Like that one guy said: Good writers borrow, great writers steal. Welcome to the place where all things have been lifted, looted, and otherwise pilfered…Remember, possession is 9/10s of the law.
There’s a line in “The Custom House”: Human nature will not flourish, any more than a potato, if it be planted and replanted, for too long a series of generations, in the same worn-out soil. My children have had other birthplaces, and, so far as their fortunes may be within my control, shall strike their roots into unaccustomed earth.
For those of you familiar with Jhumpa Lahiri’s work, you’ll know she has a collection of stories titled Unaccustomed Earth–the stories cover the new generations finding their own home. So, it’s the perfect title, written by Hawthorne, years and years and many generations ago.
Now, my question of the day: Where do titles come from?
Nowadays, an author is incredibly lucky if they get to decide their own title (who knows if Lahiri got to pick Unaccustomed Earth?). But I think an author should still be able to figure out an acceptable, maybe even the perfect title for themselves. Though, perhaps, I am an author far too attached to her titles and won’t listen to anyone. Not you or you or you or you.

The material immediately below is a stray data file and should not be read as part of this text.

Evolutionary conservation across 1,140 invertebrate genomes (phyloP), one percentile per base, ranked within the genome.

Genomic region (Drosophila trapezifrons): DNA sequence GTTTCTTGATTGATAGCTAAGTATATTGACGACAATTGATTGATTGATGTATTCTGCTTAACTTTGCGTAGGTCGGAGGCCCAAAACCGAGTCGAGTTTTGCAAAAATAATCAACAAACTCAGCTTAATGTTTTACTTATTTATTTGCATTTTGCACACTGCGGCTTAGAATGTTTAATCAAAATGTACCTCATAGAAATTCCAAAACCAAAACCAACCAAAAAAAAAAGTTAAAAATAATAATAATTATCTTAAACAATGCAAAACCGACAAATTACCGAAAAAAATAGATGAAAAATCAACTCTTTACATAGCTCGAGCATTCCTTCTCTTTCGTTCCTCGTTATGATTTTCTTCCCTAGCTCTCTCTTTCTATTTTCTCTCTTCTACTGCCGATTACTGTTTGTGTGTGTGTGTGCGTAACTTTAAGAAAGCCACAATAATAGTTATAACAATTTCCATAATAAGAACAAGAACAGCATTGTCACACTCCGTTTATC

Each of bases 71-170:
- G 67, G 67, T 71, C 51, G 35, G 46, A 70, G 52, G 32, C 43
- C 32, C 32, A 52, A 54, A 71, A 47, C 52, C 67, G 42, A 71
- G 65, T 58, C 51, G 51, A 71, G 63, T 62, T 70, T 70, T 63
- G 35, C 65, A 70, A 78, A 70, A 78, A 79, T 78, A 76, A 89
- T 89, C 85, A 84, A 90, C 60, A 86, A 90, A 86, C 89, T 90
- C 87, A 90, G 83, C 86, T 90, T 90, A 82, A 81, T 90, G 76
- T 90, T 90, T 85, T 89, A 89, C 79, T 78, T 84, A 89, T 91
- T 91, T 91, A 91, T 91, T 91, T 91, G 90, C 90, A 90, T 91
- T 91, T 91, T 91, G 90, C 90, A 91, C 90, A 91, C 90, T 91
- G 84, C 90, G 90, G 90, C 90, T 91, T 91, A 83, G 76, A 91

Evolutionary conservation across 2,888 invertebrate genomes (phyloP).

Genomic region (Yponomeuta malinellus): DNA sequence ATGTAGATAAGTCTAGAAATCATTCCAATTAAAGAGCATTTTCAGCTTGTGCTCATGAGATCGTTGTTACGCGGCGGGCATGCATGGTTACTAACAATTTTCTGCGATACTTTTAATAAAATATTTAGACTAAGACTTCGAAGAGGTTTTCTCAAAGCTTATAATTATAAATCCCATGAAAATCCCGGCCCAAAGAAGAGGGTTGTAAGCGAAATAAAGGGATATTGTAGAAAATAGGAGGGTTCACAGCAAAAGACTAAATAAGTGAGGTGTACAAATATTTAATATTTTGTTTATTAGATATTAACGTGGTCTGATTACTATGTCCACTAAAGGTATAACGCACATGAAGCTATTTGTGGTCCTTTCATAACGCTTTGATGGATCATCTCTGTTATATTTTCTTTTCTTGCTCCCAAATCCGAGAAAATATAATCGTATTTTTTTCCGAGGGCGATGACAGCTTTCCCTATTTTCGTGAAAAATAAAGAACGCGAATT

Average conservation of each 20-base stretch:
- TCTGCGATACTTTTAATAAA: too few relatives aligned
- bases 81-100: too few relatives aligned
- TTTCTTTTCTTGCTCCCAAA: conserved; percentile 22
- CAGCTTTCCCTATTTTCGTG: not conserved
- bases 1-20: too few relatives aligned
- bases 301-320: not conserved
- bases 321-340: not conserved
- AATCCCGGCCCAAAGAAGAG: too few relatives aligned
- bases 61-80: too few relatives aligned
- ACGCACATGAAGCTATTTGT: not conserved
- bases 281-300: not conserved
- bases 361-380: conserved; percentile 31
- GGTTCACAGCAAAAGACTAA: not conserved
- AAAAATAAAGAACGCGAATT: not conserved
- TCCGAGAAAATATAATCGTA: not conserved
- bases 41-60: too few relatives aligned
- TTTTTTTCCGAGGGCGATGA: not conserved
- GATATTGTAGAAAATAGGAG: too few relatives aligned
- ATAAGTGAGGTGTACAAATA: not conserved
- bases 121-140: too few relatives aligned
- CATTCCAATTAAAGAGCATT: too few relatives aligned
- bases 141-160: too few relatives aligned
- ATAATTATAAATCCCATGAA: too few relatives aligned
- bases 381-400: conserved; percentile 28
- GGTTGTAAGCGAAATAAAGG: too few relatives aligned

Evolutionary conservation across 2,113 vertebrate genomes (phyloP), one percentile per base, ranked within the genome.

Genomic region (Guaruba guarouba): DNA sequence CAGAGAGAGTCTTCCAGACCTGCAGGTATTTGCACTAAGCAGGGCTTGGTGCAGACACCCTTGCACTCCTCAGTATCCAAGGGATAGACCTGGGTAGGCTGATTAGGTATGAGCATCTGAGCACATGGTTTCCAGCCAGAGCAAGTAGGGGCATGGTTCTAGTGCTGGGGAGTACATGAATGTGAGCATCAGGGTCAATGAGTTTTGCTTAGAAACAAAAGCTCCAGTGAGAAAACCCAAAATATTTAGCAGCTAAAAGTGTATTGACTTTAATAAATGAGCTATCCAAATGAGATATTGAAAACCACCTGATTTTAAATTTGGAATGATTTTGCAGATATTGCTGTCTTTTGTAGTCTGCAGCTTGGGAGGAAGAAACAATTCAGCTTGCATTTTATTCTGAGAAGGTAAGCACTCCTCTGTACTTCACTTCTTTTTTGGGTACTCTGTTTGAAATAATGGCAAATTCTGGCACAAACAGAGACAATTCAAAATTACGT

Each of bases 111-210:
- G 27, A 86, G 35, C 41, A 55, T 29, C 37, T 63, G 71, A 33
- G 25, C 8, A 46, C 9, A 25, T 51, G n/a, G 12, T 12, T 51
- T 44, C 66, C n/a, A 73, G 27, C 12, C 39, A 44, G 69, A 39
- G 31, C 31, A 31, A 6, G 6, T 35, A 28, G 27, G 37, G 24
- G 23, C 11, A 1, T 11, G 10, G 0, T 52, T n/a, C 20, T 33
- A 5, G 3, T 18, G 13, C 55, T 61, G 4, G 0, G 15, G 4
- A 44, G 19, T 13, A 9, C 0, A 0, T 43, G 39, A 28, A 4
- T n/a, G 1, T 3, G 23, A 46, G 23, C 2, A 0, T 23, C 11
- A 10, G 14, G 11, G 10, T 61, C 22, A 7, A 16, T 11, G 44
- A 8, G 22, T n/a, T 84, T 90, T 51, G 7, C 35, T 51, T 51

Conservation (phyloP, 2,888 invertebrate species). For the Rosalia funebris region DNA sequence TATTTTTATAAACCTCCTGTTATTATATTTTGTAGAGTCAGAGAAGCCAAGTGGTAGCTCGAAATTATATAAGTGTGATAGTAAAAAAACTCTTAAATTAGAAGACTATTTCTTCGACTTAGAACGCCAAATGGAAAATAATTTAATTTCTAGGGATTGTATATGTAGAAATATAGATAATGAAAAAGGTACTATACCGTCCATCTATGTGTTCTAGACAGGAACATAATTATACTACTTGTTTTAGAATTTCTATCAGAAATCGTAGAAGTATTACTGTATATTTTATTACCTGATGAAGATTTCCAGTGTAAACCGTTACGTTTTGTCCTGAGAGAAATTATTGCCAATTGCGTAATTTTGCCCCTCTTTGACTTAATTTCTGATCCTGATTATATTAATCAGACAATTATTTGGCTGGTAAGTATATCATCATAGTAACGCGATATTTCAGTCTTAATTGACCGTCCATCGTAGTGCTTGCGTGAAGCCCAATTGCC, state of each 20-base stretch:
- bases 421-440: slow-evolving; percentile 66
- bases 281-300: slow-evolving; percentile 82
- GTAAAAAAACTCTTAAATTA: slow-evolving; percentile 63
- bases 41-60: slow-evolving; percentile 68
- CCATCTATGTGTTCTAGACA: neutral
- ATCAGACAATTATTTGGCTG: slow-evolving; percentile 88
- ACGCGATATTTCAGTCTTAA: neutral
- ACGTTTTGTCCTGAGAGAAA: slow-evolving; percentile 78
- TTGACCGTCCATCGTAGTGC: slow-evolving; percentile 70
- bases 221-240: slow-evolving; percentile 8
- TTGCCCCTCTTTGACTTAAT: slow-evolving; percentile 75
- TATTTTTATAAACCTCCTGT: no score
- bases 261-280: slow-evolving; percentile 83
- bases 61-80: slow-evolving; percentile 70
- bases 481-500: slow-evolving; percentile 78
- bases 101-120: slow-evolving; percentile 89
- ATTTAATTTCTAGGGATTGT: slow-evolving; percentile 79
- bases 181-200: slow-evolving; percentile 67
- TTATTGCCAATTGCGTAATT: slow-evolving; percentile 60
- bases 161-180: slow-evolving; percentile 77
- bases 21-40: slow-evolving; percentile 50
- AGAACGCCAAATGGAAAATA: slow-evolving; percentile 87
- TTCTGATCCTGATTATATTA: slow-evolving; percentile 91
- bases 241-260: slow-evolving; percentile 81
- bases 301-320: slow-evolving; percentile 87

But how to pick a title?
Places where titles have come from in the past:
Where do you come up with your titles? How do you decide what’s important in the story/character/plotline that you want to convey as sooooo important that you’ll emphasize it by putting it right on top? What are some of your favorite titles?
Sidenote: Titles Jenny Likes (does not me she loved the books as much, but the titles helped her pick up a book)
The Things They Carried by Tim O’Brien
Unaccustomed Earth by Jhumpa Lahiri
Interpreter of Maladies by Jhumpa Lahiri
Veronika Decides to Die by Paulo Coehlo
Soon I Will Be Invincible by Austin Grossman
Love in the Time of Cholera by Gabriel Garcia Marquez
…and many others